“Focus on success” , “Get it right first time”, “Failure wastes time and causes embarrassment” These beliefs are drummed into us from an early age and many of us go through life never questioning them.
But by accepting that we can fail we become more daring, more creative and less risk-adverse. An artist may make 100’s of sketches before he holds a brush but we expect to come up with the best design first time. A child learns to climb surrounded by padded mats so that he can fall/fail often.
“How can we afford to fail when we are running out of time?” Failure needn’t cost time. If we fail early (and that requires regularly feedback) the cost is small but the insight can be great, resulting in far better solutions and far less work. The learning we gain from the failure easily offsets that loss.
So by allowing failure you get a better solution faster and you become smarter but it feels so counter-intuitive that it rarely happens. Managers persist in promoting a culture that punishes failure. Accept that the software you are writing is full of failures, allow for continual rework. Accept that your process is full of failures and you will continually improve.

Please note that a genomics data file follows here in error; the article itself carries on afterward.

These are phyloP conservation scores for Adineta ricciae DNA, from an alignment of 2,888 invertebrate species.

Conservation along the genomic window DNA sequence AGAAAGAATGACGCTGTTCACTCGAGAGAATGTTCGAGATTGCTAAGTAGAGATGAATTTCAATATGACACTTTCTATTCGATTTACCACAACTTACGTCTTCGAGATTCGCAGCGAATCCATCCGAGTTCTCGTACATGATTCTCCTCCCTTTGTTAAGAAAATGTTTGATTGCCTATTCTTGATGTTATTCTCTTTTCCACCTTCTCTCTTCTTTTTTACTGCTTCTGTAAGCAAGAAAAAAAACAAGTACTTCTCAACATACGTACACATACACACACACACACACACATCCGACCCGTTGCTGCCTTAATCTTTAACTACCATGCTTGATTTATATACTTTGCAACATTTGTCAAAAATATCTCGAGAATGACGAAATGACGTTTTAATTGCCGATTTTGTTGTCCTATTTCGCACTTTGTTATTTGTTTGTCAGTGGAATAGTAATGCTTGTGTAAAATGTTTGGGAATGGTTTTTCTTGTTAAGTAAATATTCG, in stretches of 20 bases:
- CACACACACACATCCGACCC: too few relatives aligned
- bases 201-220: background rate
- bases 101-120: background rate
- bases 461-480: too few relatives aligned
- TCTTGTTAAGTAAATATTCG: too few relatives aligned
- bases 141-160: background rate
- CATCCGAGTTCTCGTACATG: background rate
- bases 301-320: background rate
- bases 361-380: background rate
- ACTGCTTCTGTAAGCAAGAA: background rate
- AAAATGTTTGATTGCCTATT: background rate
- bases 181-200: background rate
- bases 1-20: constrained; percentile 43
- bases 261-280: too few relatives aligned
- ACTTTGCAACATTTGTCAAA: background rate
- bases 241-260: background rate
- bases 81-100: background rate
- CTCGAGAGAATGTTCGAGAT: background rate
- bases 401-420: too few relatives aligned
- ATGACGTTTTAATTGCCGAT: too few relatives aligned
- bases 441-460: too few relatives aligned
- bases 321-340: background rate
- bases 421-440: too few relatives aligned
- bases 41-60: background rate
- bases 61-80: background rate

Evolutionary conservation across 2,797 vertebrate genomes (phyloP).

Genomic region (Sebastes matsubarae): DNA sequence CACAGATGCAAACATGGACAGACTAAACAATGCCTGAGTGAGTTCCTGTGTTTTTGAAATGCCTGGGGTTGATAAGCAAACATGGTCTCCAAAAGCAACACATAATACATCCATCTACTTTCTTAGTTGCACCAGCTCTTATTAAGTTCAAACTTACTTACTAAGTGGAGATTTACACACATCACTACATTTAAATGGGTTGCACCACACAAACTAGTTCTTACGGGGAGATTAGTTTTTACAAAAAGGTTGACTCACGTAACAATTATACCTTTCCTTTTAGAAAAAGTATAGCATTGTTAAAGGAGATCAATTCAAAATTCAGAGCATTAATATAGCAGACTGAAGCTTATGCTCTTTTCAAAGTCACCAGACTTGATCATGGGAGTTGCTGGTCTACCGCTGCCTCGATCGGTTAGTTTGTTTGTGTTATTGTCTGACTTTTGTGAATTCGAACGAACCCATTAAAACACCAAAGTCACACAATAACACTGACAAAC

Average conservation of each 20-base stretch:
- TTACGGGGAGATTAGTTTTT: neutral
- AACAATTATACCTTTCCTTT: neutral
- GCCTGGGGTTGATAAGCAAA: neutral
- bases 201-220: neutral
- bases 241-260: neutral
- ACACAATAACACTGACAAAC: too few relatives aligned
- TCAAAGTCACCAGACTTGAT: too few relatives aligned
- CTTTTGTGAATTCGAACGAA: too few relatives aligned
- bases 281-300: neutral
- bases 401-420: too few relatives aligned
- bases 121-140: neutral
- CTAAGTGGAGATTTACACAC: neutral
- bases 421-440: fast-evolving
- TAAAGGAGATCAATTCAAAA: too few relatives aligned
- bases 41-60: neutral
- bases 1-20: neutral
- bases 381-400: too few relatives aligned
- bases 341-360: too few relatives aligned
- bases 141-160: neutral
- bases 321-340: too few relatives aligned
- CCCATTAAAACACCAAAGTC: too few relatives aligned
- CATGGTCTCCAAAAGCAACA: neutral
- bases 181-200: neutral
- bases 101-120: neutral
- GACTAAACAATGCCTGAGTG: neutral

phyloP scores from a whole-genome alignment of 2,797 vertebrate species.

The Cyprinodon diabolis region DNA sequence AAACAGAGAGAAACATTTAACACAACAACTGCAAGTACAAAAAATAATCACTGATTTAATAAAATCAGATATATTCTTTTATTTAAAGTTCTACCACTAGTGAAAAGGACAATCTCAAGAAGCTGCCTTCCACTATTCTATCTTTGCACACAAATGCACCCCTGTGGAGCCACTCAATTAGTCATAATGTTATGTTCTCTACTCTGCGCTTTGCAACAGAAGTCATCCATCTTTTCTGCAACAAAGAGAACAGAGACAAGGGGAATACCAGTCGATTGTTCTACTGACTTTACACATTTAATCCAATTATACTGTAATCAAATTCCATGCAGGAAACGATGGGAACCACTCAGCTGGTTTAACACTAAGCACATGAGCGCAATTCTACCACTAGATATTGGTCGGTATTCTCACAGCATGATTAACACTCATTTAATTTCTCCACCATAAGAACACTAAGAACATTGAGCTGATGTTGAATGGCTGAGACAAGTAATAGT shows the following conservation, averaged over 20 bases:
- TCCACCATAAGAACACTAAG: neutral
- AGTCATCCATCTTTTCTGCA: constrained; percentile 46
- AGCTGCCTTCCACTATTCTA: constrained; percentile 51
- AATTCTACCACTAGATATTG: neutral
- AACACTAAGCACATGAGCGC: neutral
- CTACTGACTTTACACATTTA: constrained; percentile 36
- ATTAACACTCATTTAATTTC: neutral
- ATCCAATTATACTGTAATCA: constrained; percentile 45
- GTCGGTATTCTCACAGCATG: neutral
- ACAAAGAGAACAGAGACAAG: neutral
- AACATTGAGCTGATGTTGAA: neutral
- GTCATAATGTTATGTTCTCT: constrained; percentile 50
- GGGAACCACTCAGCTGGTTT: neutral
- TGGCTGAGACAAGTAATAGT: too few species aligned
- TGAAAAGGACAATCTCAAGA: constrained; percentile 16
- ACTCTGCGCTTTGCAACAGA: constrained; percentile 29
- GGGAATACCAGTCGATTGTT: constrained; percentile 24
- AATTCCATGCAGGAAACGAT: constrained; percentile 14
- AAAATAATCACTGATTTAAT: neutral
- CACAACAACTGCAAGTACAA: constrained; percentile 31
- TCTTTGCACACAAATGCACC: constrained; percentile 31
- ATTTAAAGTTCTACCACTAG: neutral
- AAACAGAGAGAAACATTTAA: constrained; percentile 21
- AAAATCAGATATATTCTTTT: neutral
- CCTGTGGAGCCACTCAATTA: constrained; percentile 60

The faster you get feedback the faster you find the failures. Agile principles and practices focus on reducing feedback cycles. Pairing should bring us constant feedback. Unit Tests identify failures as soon as the method is written. Showing and discussing our work with stakeholders allows us both to learn what is really needed.
But then failure isn’t really failure it’s just creative steps.